Oh Those Dit Names!
January 15, 2016
Have you experienced the problems genealogists can encounter when searching French ancestors who used dit names? A dit name is an alias or nickname, in essence a second surname, given to a family. This second surname can be used in place of the original surname or it can form a double surname. A dit name doesn't usually apply to one person, but to many members and generations of a family. Dit names are generally found in France and New France (present day Quebec) and can be very challenging for researchers.
The Dutch in New Netherland (present day New York) had something similar with their frequent use of nicknames to identify individuals. Those nicknames often became the established family surname after the English takeover and demand for standard surnames.
A dit name might be derived from any of the following:
* A nickname
* A location of origin
* A physical characteristic
* Land owned
* A name used in the Army
* The first and last name might be combined to form one name
* Various other reasons
For example I have an ancestor who settled in New France (present day Quebec) in the 1660s. His name was Simeon LeRoi.
His baptismal surname was LeRoi. His dit name was Audy or Ody. In contemporary records we might find him as
* Simeon LeRoi dit Audy (or Ody)
* Simeon LeRoi
* Simeon Audy or Ody
* Simeon Audy (or Ody) dit LeRoi
Compounding the challenge of finding ancestors who used dit names we also have changes from French to English, or in the case of my LeRoi family, French to Dutch. The LeRoi aka LeRoy surname underwent great changes, becoming LeRoy dit Audy or Ody, Audy and Ody in New France (Quebec). Simeon’s son Jonar left Quebec for New York where his name became Jonas Larroway (with variant spellings). Other changes from French to English were LeRoy in the United States and Canada.
Some of Simeon's sons assumed the Audy dit name as a surname and there are Audy descendants today who are from Simeon LeRoi. Some descendants use the LeRoy surname.
So what is the diligent researcher to do when it comes to entering such a name in a genealogy database? It is considered good practice to choose one standard way of entering the surname. It is equally important to record the name exactly as it occurs in each document you find. Your notes section comes in handy for this. As an example, for my Simeon LeRoi dit Audy, I might opt to use the LeRoy variation but I will record each name as found in various records. If, for example, I find a record with him recorded as “Audy” I make note of that.
It is also a good idea to consult Jetté, René, and Micheline Lécuyer, Répertoire des noms de famille du Québec des origines à 1825. (Repertory of Family Names of Québec from the Beginning to 1825). Montréal, Québec, Canada: Institut Généalogique J.L. et Associés, 1988. This book consists of a list of dit names and if your ancestor is found, it will give you the standardized surname in use.
You can also check for your ancestor’s name at the American-French Genealogical Society website as it contains a very complete list of French-Canadian Surnames:Variants, Dit, Anglicizations, etc. When I look up my ancestor’s dit name of Audy, I find it listed with Roy, LeRoy and Ody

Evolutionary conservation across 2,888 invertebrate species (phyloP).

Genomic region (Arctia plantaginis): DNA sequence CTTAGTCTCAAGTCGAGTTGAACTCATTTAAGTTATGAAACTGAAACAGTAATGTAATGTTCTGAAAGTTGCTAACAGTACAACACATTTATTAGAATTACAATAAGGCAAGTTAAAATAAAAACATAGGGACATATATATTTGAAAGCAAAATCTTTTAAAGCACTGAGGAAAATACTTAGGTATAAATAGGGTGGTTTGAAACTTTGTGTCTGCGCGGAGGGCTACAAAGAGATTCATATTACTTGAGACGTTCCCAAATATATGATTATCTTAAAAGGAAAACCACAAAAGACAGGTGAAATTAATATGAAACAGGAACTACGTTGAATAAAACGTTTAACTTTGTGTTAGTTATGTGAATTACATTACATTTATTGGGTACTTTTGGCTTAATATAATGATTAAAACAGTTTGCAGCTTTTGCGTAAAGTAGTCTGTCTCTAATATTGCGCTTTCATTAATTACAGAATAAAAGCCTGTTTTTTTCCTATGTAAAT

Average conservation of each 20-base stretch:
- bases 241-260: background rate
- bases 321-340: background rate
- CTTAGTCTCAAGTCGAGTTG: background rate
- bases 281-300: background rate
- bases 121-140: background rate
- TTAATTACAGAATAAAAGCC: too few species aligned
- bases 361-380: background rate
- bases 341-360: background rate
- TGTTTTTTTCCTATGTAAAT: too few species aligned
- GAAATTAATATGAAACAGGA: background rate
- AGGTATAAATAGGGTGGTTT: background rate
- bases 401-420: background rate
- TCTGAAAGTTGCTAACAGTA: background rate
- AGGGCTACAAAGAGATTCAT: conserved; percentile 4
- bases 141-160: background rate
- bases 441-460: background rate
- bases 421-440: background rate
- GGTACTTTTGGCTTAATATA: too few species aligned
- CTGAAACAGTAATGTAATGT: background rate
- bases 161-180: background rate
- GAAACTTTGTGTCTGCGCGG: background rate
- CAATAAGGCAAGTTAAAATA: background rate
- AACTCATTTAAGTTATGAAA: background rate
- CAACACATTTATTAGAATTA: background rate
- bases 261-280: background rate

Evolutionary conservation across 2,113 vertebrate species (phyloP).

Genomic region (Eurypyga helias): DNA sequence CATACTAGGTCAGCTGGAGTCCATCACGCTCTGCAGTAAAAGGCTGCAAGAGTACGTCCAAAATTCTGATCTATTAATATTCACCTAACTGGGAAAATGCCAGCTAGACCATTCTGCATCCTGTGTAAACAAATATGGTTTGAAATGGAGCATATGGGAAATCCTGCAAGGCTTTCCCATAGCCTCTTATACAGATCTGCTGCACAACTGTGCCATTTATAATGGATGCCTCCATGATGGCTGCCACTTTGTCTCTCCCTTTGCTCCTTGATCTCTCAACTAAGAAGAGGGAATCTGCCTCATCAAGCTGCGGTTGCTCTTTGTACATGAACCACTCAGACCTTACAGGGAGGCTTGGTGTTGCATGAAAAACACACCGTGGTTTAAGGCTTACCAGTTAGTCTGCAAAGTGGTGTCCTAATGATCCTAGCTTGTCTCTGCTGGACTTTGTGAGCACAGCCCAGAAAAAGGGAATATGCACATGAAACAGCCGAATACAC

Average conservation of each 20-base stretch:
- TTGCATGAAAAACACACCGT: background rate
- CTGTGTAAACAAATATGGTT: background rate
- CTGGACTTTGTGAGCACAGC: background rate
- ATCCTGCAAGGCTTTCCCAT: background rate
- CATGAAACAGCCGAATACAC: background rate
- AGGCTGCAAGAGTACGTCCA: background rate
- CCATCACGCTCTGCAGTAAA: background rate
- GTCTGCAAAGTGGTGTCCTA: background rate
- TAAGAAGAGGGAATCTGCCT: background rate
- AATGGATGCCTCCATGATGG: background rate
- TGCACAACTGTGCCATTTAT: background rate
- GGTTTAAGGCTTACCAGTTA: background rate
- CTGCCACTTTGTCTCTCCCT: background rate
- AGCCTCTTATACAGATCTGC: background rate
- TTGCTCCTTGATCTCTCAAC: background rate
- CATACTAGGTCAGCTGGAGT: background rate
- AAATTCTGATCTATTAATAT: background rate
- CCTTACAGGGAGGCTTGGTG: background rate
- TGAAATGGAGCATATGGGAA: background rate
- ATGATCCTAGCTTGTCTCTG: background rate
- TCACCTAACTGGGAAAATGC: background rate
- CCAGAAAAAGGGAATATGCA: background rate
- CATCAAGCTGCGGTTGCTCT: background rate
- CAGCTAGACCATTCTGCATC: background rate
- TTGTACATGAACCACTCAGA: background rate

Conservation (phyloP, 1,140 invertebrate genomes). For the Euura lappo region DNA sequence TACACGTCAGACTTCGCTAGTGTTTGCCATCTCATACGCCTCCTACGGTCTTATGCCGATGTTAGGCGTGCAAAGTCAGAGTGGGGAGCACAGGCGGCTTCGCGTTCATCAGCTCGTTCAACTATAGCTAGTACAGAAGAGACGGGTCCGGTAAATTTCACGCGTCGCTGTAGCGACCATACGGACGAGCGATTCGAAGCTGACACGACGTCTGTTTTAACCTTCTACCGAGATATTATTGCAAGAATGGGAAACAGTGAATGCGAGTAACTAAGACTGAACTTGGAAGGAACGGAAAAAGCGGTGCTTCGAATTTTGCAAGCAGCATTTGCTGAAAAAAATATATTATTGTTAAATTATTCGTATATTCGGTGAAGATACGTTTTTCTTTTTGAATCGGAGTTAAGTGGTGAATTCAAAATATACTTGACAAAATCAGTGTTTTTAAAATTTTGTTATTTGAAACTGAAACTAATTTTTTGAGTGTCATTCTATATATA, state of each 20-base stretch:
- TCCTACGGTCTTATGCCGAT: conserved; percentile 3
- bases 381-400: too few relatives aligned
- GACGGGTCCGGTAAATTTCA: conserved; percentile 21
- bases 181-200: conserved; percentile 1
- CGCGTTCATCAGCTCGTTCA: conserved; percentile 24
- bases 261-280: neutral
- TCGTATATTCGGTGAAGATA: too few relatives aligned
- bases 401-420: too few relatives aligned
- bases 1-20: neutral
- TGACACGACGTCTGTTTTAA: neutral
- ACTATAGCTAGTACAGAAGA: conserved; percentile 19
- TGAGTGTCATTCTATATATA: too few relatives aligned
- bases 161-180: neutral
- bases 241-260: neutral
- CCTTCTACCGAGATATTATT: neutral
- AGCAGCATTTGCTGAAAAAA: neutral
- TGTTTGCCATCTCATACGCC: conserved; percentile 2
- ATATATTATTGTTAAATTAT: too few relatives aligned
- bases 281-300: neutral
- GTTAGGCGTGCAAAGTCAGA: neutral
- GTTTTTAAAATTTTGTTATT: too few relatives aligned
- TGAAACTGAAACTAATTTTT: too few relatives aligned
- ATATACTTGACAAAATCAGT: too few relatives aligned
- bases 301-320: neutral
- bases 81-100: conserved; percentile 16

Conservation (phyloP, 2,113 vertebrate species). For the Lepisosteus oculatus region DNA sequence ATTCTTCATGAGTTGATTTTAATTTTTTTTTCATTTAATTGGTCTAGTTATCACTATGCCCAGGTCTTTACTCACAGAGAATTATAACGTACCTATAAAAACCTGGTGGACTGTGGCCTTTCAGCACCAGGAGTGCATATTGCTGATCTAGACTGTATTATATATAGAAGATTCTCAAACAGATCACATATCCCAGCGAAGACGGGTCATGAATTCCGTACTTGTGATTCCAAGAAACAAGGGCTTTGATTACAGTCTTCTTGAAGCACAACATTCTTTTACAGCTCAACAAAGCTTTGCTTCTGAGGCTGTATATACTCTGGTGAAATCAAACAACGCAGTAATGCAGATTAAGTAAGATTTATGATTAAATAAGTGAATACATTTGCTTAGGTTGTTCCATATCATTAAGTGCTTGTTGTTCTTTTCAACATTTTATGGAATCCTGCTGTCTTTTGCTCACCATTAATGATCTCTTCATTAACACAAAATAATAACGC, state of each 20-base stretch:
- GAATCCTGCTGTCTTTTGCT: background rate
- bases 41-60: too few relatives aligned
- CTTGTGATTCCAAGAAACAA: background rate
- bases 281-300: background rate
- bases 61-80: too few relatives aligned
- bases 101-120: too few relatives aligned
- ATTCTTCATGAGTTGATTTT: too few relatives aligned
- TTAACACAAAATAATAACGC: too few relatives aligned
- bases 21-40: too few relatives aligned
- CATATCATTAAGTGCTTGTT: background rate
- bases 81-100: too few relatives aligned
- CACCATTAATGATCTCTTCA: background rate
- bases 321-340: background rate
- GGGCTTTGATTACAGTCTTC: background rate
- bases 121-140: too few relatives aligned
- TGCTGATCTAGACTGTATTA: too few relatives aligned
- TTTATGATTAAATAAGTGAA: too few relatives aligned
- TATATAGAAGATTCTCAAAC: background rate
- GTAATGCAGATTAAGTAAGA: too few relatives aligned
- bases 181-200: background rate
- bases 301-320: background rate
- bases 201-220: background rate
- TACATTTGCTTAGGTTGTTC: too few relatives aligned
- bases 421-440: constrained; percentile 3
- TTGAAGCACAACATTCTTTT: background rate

Another place to learn about dit names and to check for your ancestor’s name is at the Family Names and Nicknames in Colonial Quebec website.
If at any time during your research you encounter a stumbling block of an ancestor whose surname seems to disappear, consider the possibility that he may have a dit name.
It's a challenge to trace dit name ancestors but researchers need to proceed methodically and carefully. If you have a dit name ancestor in your lines, be sure you keep all possible name variations in mind such as dit names, accidental name changes, deliberate name changes, spelling variations, and phonetic misinterpretations.
Lorine McGinnis Schulze is a Canadian genealogist who has been involved with genealogy and history for more than thirty years. In 1996 Lorine created the Olive Tree Genealogy website and its companion blog. Lorine is the author of many published genealogical and historical articles and books.
In dealing with French ancestors who came to North America. it is interesting to note that in addition to those settling in what is now called Quebec, there was another group of the immigrants who settled in "Acadia," largely in what is now called the Maritimes. In this regard, "dit" names were usually applied to the given name rather than to the surname as in Quebec. And were applied to the individual rather than the family group. So, Pierre dit Pinous and Simon dit LeMaigre LeBlanc, and Rene dit LeGroc Hebert are all dit names applied only to that person. These are very interesting aspects of Acadian culture, but far less confusing than the more common Quebec dit names.
Posted by: Tom White | January 15, 2016 at 03:35 PM
Thank you for that explanation Tom! Good to know
Posted by: Lorine McGinnis Schulze | January 15, 2016 at 04:01 PM
Great advice!! Mine is Faubert dit Ferguson...Thomas Joseph 1821 Chatguay to 1894 Ogdensburg NY. I will definitely be saving this post, thanks!!!
Posted by: Penny M. | January 15, 2016 at 04:26 PM
Glad you find it helpful Penny!
Posted by: Lorine McGinnis Schulze | January 15, 2016 at 04:36 PM
The most extensive source about «dit names» in Québec is :
Kathleen Mennie-de Varennes. Bibliographie annotée d’ouvrages généalogiques au Canada. Ottawa, Bibliothèque nationale du Canada et le Centre d’édition du gouvernement du Canada, 1986, (6 volumes).
Posted by: Gilles Cayouette | January 16, 2016 at 05:30 AM